Count on sprightly peppermint (Mentha piperita) as your go-to herb for easing upset stomachs and minor digestive woes. The oils it contains, especially menthol and menthone, relax the smooth muscles that line the intestinal tract, helping to relieve cramping. Menthol’s decongestant, mucus-thinning action makes it a smart addition to remedies for colds and coughs. Mint is also a wonderful ingredient in home remedies for soothing itchy skin irritations.
Conditions peppermint can ease
Acne Arthritis Belching Body odor Colds and flu Coughs Extra energy Fatigue Flatulence Foot problems Headache Indigestion Irritable bowel syndrome Morning sickness Nausea and vomiting Pain relief Sinusitis Skin care Sore throat Stings and bites
Rooted in history As Greek myth has it, when the god Pluto fell in love with the nymph, Menthe, his wife, Proserpine, fell into a fit of jealous rage and — poof! She changed Menthe into the plant we now call mint. Based on the myth’s romance, the ancient Greek philosopher Theophrastus officially gave mint its botanical name, Menthe. Early Romans cooked with mint, and the Greeks used it as a restorative, much like smelling salts. England’s great 17th-century herbalist, Nicholas Culpeper, called mint “singularly good” for some 40 different health problems. Among them, he recommended it for headaches, a use that one small 1994 study has confirmed.
What’s in it? More than 100 components have been identified in mint. As with all medicinal plants, their exact composition varies somewhat, depending on where and how the plant was grown and its particular variety-there are hundreds of mints. In general, mints contain the volatile oil menthol, which relaxes intestinal spasms, eases abdominal pain, and acts as a decongestant and topical pain reliever. It also contains the flavonoids rutin, luteolin, hesperidin, and eriocitrin, which have antiviral and antioxidant properties.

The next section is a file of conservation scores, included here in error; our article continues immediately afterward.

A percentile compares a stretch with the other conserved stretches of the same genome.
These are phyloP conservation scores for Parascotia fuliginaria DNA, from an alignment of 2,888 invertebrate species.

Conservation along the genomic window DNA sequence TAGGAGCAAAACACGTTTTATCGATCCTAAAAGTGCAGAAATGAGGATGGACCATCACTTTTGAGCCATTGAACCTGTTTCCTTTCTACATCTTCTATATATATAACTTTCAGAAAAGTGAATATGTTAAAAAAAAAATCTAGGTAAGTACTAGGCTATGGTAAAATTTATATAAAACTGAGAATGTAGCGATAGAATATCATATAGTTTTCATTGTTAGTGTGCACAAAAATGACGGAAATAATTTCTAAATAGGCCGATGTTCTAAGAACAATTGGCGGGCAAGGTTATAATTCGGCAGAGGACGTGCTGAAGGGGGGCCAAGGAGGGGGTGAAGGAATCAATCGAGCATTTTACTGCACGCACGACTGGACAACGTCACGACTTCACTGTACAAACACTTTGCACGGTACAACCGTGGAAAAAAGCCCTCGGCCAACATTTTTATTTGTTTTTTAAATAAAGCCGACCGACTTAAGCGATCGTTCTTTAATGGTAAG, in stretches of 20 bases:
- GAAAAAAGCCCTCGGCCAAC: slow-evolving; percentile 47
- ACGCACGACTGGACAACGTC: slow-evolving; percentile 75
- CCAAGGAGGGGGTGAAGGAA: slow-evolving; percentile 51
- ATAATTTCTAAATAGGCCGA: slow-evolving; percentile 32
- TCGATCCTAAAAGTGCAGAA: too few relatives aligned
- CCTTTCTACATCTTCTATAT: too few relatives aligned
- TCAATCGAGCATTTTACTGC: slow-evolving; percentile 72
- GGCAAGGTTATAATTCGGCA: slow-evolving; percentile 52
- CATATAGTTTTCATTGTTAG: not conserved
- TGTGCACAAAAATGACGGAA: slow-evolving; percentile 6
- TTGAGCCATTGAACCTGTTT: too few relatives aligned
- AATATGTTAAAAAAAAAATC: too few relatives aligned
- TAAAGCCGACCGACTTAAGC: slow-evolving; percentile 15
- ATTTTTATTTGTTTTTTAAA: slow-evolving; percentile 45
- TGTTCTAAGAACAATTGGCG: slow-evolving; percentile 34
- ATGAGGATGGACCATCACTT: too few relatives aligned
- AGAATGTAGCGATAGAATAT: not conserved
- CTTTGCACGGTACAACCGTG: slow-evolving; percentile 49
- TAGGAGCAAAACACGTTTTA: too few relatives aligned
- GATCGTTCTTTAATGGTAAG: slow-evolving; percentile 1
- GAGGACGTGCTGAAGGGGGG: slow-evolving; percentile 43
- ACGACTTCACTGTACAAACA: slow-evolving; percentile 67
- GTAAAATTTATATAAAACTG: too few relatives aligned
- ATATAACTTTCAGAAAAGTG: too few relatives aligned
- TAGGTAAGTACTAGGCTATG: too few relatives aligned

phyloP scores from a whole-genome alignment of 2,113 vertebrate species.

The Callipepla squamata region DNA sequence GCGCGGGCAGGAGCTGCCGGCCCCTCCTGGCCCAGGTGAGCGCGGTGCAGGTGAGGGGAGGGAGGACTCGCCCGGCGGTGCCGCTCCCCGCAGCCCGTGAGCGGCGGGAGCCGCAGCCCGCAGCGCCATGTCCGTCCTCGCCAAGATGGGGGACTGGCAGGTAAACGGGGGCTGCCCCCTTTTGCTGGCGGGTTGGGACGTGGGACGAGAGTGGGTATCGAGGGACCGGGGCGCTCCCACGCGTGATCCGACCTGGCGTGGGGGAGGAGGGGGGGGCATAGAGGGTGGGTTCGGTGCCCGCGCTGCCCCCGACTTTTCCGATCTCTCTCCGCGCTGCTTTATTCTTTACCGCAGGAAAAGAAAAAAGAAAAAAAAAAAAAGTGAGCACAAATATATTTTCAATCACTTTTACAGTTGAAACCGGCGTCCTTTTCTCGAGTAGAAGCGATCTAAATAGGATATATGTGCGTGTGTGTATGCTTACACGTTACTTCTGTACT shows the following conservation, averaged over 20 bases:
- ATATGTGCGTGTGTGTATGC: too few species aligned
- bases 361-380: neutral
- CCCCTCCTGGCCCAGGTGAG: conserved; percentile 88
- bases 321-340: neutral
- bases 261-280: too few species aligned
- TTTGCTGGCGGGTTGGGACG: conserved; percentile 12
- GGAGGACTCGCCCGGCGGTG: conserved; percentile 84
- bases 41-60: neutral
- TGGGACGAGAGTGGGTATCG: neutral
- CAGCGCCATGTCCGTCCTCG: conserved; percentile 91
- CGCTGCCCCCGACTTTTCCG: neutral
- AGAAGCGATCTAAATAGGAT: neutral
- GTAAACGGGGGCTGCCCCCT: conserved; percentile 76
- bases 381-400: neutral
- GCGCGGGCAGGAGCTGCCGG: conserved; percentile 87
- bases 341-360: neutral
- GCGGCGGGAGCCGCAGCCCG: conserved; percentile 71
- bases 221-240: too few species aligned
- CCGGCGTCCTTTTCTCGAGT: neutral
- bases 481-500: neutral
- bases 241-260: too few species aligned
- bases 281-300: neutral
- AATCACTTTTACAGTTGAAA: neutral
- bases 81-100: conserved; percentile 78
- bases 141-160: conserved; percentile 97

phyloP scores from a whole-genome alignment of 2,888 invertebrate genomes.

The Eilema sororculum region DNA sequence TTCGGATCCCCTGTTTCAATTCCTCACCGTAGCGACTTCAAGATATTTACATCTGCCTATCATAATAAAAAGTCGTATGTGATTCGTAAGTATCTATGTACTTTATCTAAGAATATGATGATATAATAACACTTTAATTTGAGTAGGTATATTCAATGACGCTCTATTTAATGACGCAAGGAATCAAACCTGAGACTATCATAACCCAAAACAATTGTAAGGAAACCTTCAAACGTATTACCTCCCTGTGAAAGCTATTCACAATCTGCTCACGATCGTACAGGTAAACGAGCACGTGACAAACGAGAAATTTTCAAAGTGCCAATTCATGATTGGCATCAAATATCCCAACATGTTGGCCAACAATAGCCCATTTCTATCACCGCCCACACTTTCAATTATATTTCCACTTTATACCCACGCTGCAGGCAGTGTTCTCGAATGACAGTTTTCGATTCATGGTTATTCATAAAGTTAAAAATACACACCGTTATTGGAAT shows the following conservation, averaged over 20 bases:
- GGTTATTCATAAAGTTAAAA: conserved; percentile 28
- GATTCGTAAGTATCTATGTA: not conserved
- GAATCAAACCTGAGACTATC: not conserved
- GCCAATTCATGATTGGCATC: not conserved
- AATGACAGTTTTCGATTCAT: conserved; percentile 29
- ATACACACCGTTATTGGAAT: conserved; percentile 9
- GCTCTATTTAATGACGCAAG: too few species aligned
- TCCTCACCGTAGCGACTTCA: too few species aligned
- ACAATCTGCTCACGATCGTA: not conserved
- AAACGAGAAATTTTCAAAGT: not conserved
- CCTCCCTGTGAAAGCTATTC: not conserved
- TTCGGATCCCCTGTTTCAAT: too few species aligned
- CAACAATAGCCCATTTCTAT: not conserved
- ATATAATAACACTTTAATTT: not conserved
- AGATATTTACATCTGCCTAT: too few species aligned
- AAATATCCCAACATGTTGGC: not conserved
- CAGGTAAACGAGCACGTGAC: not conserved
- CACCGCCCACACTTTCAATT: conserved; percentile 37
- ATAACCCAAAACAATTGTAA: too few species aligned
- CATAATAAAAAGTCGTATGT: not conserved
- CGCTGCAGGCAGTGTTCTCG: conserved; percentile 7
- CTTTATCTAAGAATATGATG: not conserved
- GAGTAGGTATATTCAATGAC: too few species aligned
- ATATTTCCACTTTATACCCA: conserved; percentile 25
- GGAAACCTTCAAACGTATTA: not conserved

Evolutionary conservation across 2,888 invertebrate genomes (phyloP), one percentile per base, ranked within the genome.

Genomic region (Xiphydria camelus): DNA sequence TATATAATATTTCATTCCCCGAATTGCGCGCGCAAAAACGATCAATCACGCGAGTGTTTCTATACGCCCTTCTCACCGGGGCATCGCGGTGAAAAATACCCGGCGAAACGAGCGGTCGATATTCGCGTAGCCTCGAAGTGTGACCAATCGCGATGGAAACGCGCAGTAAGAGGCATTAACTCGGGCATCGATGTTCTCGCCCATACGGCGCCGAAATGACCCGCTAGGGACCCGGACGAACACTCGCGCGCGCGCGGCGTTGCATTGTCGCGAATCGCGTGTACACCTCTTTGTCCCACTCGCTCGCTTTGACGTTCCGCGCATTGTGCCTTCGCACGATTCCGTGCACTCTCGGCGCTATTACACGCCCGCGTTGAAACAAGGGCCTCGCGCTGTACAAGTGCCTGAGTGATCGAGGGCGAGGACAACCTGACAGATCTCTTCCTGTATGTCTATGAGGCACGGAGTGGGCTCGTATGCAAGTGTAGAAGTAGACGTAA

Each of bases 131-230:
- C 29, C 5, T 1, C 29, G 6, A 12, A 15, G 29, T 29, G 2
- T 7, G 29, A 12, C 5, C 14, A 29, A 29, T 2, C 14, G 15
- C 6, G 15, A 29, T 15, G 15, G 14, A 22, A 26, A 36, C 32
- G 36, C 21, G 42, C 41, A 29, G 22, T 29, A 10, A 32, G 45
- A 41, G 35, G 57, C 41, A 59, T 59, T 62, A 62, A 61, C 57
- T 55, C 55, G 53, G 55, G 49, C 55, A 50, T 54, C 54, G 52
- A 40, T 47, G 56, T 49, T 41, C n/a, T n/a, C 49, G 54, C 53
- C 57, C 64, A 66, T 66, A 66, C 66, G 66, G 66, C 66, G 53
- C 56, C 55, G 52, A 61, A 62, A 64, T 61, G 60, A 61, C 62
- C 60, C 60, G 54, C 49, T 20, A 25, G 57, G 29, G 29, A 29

What science says As a digestive aid, mint is hard to beat-even though relatively few clinical studies have been conducted on the herb. Instead of looking at the herb itself, most studies have focused on peppermint oil and its ability to ease symptoms of irritable bowel syndrome, or IBS.
Most recently, researchers at the Tehran University of Medical Sciences gave 90 people with IBS a placebo or a specially coated, delayed-release peppermint oil capsule three times a day for eight weeks. At the end of the study, 14 people who took the peppermint oil reported that they were free of pain or discomfort.
And in a Taiwanese study, IBS patients given peppermint-oil capsules 15 to 30 minutes before meals experienced significantly less bloating, stomach rumbling, and gas. Abdominal pain was reduced or disappeared entirely in some cases.
Buyer’s tip Find peppermint tea bags in supermarkets and health food stores; peppermint essential oil is sold in health food stores.
Good to know Peppermint is easy to grow-in fact, it’s too easy. Experts recommend growing it in pots rather than in a bed because the plant often takes over a garden. Peppermint plants prefer full or partial sun and loamy soil. Use the leaves to make tea, flavor ice water, top ice cream, or add zest to vegetables and stir-fries.